Daniel Therrien, Privacy Commissioner of Canada
"The debate over the federal government’s new anti-terrorism bill is raising profound questions about the tension between privacy and security.
Most Canadians would agree that terrorism represents a growing threat and that we must respond with appropriate national security measures when new threats arise. But at what cost?
In my view, Bill C-51 in its current form would fail to provide Canadians with what they want and expect: legislation that protects both their safety and their privacy. The proposed legislation does not strike the right balance.
The scale of information sharing between government departments and agencies being proposed in this bill is unprecedented. The new powers that would be created are excessive and the privacy safeguards being proposed are seriously deficient.
All Canadians – not only terrorism suspects – will be caught in this web. Bill C-51 opens the door to collecting, analysing and potentially keeping forever the personal information of all Canadians in order to find the virtual needle in the haystack. To my mind, that goes too far.
This is really about Big Data, which relies on massive amounts of information that can be analyzed algorithmically to spot trends, predict behaviours and make connections. The implications for privacy are serious – especially when we are talking about the highly sensitive information that Canadians entrust to their government.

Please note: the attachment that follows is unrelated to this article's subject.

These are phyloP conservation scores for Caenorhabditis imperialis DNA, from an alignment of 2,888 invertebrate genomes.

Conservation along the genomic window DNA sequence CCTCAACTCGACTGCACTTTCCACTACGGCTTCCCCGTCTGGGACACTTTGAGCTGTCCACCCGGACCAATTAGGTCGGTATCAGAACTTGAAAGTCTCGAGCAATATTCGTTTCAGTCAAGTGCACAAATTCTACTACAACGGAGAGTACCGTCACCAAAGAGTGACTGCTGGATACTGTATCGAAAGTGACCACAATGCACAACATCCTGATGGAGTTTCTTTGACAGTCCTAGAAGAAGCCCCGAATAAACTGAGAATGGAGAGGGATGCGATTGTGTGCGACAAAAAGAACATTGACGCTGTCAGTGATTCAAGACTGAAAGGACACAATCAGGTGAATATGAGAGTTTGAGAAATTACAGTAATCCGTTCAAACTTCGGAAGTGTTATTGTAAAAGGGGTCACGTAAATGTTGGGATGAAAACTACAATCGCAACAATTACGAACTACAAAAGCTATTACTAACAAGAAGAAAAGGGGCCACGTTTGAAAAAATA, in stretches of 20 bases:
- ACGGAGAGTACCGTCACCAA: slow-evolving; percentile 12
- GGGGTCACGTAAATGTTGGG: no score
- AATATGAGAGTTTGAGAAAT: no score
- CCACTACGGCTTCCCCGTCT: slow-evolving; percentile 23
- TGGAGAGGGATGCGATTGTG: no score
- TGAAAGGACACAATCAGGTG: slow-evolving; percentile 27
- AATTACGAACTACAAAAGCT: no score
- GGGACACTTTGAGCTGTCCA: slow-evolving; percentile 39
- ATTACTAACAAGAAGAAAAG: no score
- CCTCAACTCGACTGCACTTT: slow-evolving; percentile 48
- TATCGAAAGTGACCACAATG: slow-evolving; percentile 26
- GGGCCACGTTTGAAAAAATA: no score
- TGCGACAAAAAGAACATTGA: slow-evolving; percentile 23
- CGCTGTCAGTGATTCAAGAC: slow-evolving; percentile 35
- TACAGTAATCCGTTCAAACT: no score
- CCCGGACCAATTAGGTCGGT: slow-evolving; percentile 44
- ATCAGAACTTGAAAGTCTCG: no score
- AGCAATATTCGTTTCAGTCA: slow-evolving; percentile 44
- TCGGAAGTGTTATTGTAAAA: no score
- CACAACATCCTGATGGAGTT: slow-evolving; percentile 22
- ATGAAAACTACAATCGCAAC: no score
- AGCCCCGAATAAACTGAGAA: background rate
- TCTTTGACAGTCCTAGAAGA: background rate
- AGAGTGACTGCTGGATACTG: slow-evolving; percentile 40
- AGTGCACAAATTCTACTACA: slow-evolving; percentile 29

The legislation would allow for the personal information of Canadians to be shared if it is deemed “relevant” to the detection of new security threats. That’s an extremely broad standard that suggests the bar to permit the sharing of Canadians’ personal information has been set far too low.
In this way, the Bill would provide 17 federal government agencies with almost limitless powers to monitor and profile ordinary Canadians, with a view to identifying security threats among them.,/p>
The end result is that national security agencies would potentially be aware of all interactions that all Canadians have with their government. That would include, for example, a person’s tax information and details about a person’s business and vacation travel.
While the potential to know virtually everything about everyone may well identify some new threats, the loss of privacy is clearly excessive."